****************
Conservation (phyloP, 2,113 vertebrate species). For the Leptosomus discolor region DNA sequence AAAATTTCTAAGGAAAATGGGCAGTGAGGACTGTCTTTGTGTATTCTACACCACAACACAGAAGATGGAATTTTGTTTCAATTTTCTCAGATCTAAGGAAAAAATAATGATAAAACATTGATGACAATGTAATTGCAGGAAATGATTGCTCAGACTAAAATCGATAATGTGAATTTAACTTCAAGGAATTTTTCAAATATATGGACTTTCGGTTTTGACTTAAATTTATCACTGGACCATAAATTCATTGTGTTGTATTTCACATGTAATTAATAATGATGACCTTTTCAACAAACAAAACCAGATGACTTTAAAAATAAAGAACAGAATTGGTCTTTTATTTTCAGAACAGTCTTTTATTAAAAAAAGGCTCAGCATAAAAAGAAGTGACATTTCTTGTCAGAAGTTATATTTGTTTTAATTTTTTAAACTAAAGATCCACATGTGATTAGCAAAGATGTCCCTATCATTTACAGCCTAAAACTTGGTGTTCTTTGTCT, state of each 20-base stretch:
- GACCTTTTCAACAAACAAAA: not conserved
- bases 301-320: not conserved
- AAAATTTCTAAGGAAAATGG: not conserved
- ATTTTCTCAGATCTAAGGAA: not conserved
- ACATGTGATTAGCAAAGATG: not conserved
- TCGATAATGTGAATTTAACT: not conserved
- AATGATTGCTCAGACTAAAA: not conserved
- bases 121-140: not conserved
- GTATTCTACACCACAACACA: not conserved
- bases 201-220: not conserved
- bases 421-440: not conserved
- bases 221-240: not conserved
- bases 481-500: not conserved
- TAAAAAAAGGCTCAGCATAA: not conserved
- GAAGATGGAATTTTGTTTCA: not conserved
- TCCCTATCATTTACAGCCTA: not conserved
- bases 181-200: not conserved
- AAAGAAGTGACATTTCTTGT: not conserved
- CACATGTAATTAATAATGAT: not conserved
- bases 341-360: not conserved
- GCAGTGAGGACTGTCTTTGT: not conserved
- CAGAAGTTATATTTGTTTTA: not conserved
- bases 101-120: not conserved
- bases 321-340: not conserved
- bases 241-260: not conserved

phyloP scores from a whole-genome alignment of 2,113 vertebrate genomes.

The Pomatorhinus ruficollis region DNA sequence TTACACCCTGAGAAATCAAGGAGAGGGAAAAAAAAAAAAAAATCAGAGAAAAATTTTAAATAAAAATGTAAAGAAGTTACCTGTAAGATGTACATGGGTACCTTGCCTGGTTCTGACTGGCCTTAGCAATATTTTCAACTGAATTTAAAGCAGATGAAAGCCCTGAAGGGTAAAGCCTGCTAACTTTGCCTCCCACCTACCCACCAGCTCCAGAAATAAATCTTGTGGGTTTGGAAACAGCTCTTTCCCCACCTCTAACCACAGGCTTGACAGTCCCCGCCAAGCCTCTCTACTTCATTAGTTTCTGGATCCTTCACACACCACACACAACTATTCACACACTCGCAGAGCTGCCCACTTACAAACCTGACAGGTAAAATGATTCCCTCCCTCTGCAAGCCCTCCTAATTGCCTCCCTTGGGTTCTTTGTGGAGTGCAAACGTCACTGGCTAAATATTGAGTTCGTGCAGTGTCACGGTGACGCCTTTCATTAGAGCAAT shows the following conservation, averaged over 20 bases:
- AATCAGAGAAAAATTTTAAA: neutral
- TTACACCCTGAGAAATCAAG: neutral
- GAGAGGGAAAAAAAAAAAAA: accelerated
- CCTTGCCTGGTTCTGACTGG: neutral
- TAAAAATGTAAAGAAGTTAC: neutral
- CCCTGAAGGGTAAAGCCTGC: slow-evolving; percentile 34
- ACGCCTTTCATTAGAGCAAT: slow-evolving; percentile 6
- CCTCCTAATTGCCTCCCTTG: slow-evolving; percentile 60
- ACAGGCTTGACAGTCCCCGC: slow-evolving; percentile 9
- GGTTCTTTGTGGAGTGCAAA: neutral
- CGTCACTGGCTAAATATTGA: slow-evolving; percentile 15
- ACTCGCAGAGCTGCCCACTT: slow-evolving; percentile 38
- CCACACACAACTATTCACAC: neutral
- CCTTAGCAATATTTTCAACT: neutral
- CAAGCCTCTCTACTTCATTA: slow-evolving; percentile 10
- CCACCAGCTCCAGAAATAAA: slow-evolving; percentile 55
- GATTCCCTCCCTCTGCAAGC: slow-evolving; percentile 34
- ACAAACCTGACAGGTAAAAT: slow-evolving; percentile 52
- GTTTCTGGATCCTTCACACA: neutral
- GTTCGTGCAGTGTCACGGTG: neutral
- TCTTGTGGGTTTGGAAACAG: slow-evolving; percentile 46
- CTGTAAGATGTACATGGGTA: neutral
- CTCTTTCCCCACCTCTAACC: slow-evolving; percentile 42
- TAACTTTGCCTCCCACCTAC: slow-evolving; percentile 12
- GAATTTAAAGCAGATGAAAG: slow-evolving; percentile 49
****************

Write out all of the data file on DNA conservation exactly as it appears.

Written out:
Conservation (phyloP, 2,113 vertebrate species). For the Leptosomus discolor region DNA sequence AAAATTTCTAAGGAAAATGGGCAGTGAGGACTGTCTTTGTGTATTCTACACCACAACACAGAAGATGGAATTTTGTTTCAATTTTCTCAGATCTAAGGAAAAAATAATGATAAAACATTGATGACAATGTAATTGCAGGAAATGATTGCTCAGACTAAAATCGATAATGTGAATTTAACTTCAAGGAATTTTTCAAATATATGGACTTTCGGTTTTGACTTAAATTTATCACTGGACCATAAATTCATTGTGTTGTATTTCACATGTAATTAATAATGATGACCTTTTCAACAAACAAAACCAGATGACTTTAAAAATAAAGAACAGAATTGGTCTTTTATTTTCAGAACAGTCTTTTATTAAAAAAAGGCTCAGCATAAAAAGAAGTGACATTTCTTGTCAGAAGTTATATTTGTTTTAATTTTTTAAACTAAAGATCCACATGTGATTAGCAAAGATGTCCCTATCATTTACAGCCTAAAACTTGGTGTTCTTTGTCT, state of each 20-base stretch:
- GACCTTTTCAACAAACAAAA: not conserved
- bases 301-320: not conserved
- AAAATTTCTAAGGAAAATGG: not conserved
- ATTTTCTCAGATCTAAGGAA: not conserved
- ACATGTGATTAGCAAAGATG: not conserved
- TCGATAATGTGAATTTAACT: not conserved
- AATGATTGCTCAGACTAAAA: not conserved
- bases 121-140: not conserved
- GTATTCTACACCACAACACA: not conserved
- bases 201-220: not conserved
- bases 421-440: not conserved
- bases 221-240: not conserved
- bases 481-500: not conserved
- TAAAAAAAGGCTCAGCATAA: not conserved
- GAAGATGGAATTTTGTTTCA: not conserved
- TCCCTATCATTTACAGCCTA: not conserved
- bases 181-200: not conserved
- AAAGAAGTGACATTTCTTGT: not conserved
- CACATGTAATTAATAATGAT: not conserved
- bases 341-360: not conserved
- GCAGTGAGGACTGTCTTTGT: not conserved
- CAGAAGTTATATTTGTTTTA: not conserved
- bases 101-120: not conserved
- bases 321-340: not conserved
- bases 241-260: not conserved

phyloP scores from a whole-genome alignment of 2,113 vertebrate genomes.

The Pomatorhinus ruficollis region DNA sequence TTACACCCTGAGAAATCAAGGAGAGGGAAAAAAAAAAAAAAATCAGAGAAAAATTTTAAATAAAAATGTAAAGAAGTTACCTGTAAGATGTACATGGGTACCTTGCCTGGTTCTGACTGGCCTTAGCAATATTTTCAACTGAATTTAAAGCAGATGAAAGCCCTGAAGGGTAAAGCCTGCTAACTTTGCCTCCCACCTACCCACCAGCTCCAGAAATAAATCTTGTGGGTTTGGAAACAGCTCTTTCCCCACCTCTAACCACAGGCTTGACAGTCCCCGCCAAGCCTCTCTACTTCATTAGTTTCTGGATCCTTCACACACCACACACAACTATTCACACACTCGCAGAGCTGCCCACTTACAAACCTGACAGGTAAAATGATTCCCTCCCTCTGCAAGCCCTCCTAATTGCCTCCCTTGGGTTCTTTGTGGAGTGCAAACGTCACTGGCTAAATATTGAGTTCGTGCAGTGTCACGGTGACGCCTTTCATTAGAGCAAT shows the following conservation, averaged over 20 bases:
- AATCAGAGAAAAATTTTAAA: neutral
- TTACACCCTGAGAAATCAAG: neutral
- GAGAGGGAAAAAAAAAAAAA: accelerated
- CCTTGCCTGGTTCTGACTGG: neutral
- TAAAAATGTAAAGAAGTTAC: neutral
- CCCTGAAGGGTAAAGCCTGC: slow-evolving; percentile 34
- ACGCCTTTCATTAGAGCAAT: slow-evolving; percentile 6
- CCTCCTAATTGCCTCCCTTG: slow-evolving; percentile 60
- ACAGGCTTGACAGTCCCCGC: slow-evolving; percentile 9
- GGTTCTTTGTGGAGTGCAAA: neutral
- CGTCACTGGCTAAATATTGA: slow-evolving; percentile 15
- ACTCGCAGAGCTGCCCACTT: slow-evolving; percentile 38
- CCACACACAACTATTCACAC: neutral
- CCTTAGCAATATTTTCAACT: neutral
- CAAGCCTCTCTACTTCATTA: slow-evolving; percentile 10
- CCACCAGCTCCAGAAATAAA: slow-evolving; percentile 55
- GATTCCCTCCCTCTGCAAGC: slow-evolving; percentile 34
- ACAAACCTGACAGGTAAAAT: slow-evolving; percentile 52
- GTTTCTGGATCCTTCACACA: neutral
- GTTCGTGCAGTGTCACGGTG: neutral
- TCTTGTGGGTTTGGAAACAG: slow-evolving; percentile 46
- CTGTAAGATGTACATGGGTA: neutral
- CTCTTTCCCCACCTCTAACC: slow-evolving; percentile 42
- TAACTTTGCCTCCCACCTAC: slow-evolving; percentile 12
- GAATTTAAAGCAGATGAAAG: slow-evolving; percentile 49